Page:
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I was initially confused about which way to choose the sign of the momentum, since it gives rise to different exponential momentum combinations and thus different deltas for momentum conservation. I came to the conclusion that it doesn’t matter as long as you are consistent, which I found to be correct when I came across Sign ambiguity when going from position to momentum space evaluating Feynman diagrams.

My question pretty much is about the definition of consistency here. There are two things to consider:

  1. having some consistent pattern to decide which external vertices you point toward a vertex, and which away from a vertex

  2. what system you choose to denote positive and negative relative to, i.e right and left, up and down, or into a vertex and out of a vertex.

My choice I like to use is: 1. all point in the same direction - e.g. right 2. + or - given by whether in to a vertex or out

Are the choices 1) and 2) which I talk about sufficient to obtain consistency? Is it even correct to referring to what you may denote by plus or minus using left / right or should it always be into and out of a vertex?

Regarding number 1, I feel as though the easier option is to label everything in same direction, but say I am considering variations of a diagram by keeping the external points fixed (1,2,3,4). I believe another way of consistency would be to always associate the same direction with the same external point - these could be all the same, three same, one not, two-two - it does not matter. Am I correct in thinking this is a valid move?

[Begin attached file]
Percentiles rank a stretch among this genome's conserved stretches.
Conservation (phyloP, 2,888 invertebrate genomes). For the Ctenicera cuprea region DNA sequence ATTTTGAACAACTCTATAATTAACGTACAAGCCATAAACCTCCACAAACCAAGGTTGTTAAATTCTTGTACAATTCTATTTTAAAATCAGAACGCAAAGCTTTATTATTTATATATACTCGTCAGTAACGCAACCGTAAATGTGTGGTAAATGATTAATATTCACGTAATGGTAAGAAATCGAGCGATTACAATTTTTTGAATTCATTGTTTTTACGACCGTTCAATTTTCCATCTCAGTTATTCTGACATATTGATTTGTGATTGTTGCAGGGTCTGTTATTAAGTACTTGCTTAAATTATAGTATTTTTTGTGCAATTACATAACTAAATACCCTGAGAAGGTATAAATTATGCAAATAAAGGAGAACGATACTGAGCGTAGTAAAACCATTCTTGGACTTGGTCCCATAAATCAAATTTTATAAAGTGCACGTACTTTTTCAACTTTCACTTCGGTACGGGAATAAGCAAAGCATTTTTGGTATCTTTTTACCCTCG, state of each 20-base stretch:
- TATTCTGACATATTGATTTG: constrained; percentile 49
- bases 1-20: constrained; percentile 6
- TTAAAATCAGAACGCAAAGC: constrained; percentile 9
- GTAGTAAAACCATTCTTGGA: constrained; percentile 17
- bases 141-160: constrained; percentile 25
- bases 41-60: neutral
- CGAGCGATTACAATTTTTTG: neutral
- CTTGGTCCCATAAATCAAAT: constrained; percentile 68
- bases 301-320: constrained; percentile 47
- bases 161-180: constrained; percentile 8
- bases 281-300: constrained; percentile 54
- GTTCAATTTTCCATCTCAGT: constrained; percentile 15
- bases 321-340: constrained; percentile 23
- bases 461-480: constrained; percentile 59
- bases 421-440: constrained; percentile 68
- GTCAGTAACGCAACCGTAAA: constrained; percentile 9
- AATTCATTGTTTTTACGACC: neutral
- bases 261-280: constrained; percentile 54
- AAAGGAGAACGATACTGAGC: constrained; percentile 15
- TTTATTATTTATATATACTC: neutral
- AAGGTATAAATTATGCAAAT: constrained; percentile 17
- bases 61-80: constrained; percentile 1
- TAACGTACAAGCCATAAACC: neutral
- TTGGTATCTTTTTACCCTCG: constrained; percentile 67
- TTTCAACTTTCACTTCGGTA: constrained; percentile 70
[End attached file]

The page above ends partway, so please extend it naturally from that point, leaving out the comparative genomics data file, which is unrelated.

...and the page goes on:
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  • $\begingroup$ Hi, I edited your post rather heavily, but I still can't quite tell what "the momentum" in your first sentence refers to. Are you talking about momentum vectors in the Feynman diagram? What do you mean by "right and left" for such a diagram, given that the diagram really are just graphs and have no axes? $\endgroup$
    – ACuriousMind
    May 10, 2019 at 16:39

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If I understood correctly your question, I think the two choices are equivalent. In both ways you are able to identify which lines will have the negative momentum. It is more a matter of words saying that a momentum line is ingoing with negative momentum or outgoing with positive momentum.

Often it is simpler to forget about the distinction between ingoing and outgoing and just fix the sign of the momenta using the conservation at the vertex. This is especially handy when you want to study a diagram independently on which of the external legs are taken to be initial states and which are considered final states.

However it seems that in the beginning you were referring to the sign of the phases in the fields you write down. Here the consistency follows from the conventions in the fields definition: you always associate to creation operators the same sign of the momentum in the exponential, opposite to annihilation operators. For different fields you could still change convention but every time the same field appears in your perturbation theory it is important that it is written following the same convention in all the instances.

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